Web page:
Overall I'd give Azamara a solid A for this performance. The ship itself is compact. No feeling of hiking half way across a shopping mall to get from the food areas to activity areas. At 30,000 tons/700 passengers/400 crew the experience is fairly intimate with an individual service feel. The crew had a genuinely happy attitude; not just pasted on smiles. The head of the hotel staff (Phillip?) was very interested in feedback and very easy to talk to. His subordinate on cabins (a very tall lady from Latvia IIRC) was also a top notch officer. Very helpful and cheery personality. Our cabin butlers and cleaner were attentive to our needs without being intrusive. I expect they'd have done a lot more for us had we asked, but none of us were in to meals in the room or room service in general. Once they figured out our favorite soft drinks, we had a large supply replentished frequently.
We especially liked the country club casual dress code. No more lugging suits and extra shoes for formal nights. Some of our fellow passengers pushed the envelope in a negative way but not to the point where we felt like we were at a Dennys. The crowd was older. Of the 575 guests, I'd guess 125-150 were over 75-80. There were very very few people under 50. This made for a well behaved easy crowd. The weather once we left the Med was excellent, but still colder than most for sun bathing. The pool area was rarely heavily used.
Food was good to great. We especially enjoyed Aqualina. Excellent rack of lamb, fish dishes etc. The relaxed pace and excellent service made for fine dining. The only niggle is eating here while under way, we felt more shudder from the engines/props than in the main dining room. Service in the main dining room was also excellent. Open seating means you don't establish a relationship with wait staff, but that's the price you pay for near instant seating on any size table you prefer. Most of the meals were excellent. A few were near misses but perhaps that's a reflection of trying new things more than poor prep.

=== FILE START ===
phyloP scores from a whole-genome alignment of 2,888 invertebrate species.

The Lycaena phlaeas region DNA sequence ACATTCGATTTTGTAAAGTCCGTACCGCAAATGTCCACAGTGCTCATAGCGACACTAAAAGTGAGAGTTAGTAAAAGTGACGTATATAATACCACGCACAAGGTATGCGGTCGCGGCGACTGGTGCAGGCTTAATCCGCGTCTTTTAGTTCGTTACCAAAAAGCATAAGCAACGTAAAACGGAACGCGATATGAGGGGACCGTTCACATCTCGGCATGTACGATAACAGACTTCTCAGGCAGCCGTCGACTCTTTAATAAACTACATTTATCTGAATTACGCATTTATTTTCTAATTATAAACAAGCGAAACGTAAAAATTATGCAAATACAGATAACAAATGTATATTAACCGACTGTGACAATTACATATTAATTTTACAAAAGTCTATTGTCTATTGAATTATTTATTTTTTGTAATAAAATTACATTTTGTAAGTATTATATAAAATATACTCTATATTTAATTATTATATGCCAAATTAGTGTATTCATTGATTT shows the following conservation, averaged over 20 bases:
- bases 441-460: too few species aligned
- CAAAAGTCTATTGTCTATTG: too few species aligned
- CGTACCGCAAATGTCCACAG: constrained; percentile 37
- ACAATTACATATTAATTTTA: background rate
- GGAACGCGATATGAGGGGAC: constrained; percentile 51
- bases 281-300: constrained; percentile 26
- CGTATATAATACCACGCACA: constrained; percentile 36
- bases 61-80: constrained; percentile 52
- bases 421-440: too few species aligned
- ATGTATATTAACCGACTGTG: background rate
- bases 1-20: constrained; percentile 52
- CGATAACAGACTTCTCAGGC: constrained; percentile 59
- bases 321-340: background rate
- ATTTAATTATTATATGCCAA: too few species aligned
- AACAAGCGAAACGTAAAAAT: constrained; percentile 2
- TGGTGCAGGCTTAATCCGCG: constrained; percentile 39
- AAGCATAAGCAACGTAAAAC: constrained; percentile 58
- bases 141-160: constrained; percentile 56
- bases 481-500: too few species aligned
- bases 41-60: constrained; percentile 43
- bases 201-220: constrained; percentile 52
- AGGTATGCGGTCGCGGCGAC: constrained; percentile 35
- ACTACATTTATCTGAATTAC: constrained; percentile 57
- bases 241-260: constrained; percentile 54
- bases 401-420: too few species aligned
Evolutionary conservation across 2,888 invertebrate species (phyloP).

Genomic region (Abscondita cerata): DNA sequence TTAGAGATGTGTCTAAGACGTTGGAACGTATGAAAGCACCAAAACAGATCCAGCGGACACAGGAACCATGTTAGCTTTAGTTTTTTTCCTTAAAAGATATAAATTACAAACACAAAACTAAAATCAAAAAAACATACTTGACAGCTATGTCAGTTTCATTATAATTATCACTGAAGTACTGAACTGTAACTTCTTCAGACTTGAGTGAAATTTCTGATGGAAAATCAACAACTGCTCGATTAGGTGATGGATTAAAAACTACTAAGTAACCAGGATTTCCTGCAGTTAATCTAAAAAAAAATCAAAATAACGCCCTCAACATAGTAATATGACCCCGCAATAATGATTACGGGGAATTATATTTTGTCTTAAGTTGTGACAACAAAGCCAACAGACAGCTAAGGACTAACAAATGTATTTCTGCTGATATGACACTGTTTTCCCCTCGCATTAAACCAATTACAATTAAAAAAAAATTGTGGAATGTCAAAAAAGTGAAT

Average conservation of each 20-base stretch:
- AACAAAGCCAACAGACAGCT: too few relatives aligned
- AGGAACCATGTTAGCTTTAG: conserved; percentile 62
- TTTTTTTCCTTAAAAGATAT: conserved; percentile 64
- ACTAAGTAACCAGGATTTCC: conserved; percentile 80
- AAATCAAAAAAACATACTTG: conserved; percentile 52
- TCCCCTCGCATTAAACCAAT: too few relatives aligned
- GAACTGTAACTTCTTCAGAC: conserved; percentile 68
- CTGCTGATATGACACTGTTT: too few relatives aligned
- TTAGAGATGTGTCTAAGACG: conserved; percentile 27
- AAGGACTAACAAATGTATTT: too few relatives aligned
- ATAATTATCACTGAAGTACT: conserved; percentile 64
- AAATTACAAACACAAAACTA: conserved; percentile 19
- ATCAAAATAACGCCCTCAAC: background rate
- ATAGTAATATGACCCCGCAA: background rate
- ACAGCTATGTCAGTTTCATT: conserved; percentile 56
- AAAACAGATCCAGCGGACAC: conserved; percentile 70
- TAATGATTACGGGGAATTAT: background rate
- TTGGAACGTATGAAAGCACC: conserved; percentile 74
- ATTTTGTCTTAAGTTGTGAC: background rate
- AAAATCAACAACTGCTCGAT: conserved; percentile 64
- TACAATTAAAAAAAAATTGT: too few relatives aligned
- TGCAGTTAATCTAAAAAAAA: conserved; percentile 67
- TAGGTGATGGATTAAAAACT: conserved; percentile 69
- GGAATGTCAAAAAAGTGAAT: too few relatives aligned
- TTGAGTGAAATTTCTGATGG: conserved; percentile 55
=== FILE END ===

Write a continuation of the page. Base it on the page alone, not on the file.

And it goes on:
Buffet dining for breakfast and lunch were good. The choices are not as wide as on a 2000 passenger ship, but we always found many healthy, tasty choices. This cruise only had about 575 passengers. We never had much problem finding seating or with feeling crowded in the buffet area. We didn't want a sit down breakfast or lunch so didn't use the main dining room for either of these. The only niggle in the buffet was a shortage of water hot enough to make tea at times and no obvious source of extra silverware. The servers/bussers were quick/efficient/helpful.
Activities were adequate. Personally I'd rather read a book than do trivia/bingo/crafts but there was enough of the later to keep my wife/MIL happy. The entertainment varied from great (Tian Jiang) to adequate (house singers). Not my cup of tea either but most seemed happy with the entertainment though there was rarely a fight for seats.
All in all I'd rate Azamara highly. I only had one negative experience which unfortunately was as we disembarked which left a bit of a bad taste. Our cruise director had been reading some notes re the scenery in the Kiel canal. Clearly he'd had little prep and pronounced "draught" (as in water depth, depth of ship in the water) as it's spelled about 25 times rather than "draft". It got to the point that people were snickering up in the forward lounge each time. As we left the ship the next day, I mentioned this to him thinking I was doing a good deed. No one else was around or I wouldn't have said anything. Got my head bit off as his smarmy "dear guests" demeanor dropped away and a haughty prig emerged. After a few seconds I just let it go and waited nearby for the rest of my party. He kept on dragging it back up for the next few couple getting off the ship to share how he was "being taught how to say draft". To my amusement, one of the men said "I'd been meaning to mention that to you". Went right over his head. Not a deal breaker and perhaps "dear John" was just having a bad day, but I would avoid him in the future.
I didn't find St. Malo in the list so I'll put in some info here. It's a lovely small seaside town circled by huge fortified walls. Lovely place to spend a few hours wandering about. Not a typical cruise ship port but very much geared toward tourism as the nearby Mont St. Michel is a big draw as is the Normandy/Brittany coast. Good shopping, pastries, moules etc.
Rouen is an industrial city 125 KM up the Seine from the sea. The cruise up the river was a highlight. The town itself is typical Europe. The Medieval center is scenic with a very modern church dedicated to Joan D'Arc who was burned at the stake here. The old town was worth a wander and the market was fabulous.
Most just blasted off for Paris but as we'd been there a number of times, taking a 1 hr train each way or a 2 hr bus ride didn't seem worth it just to have 5-6 hrs in Paris. We'd also been to Monet's house (Giverny) before but that's also worth a visit.
Transportation was poor. The ships shuttle left a lot to be desired according to those that used it. We easily got a cab to town but couldn't find one to return and had a bit of a walk. Fine for the healthy, but rough on the old folks. The riverside walk is very nice though 45 min to town at a slow pace.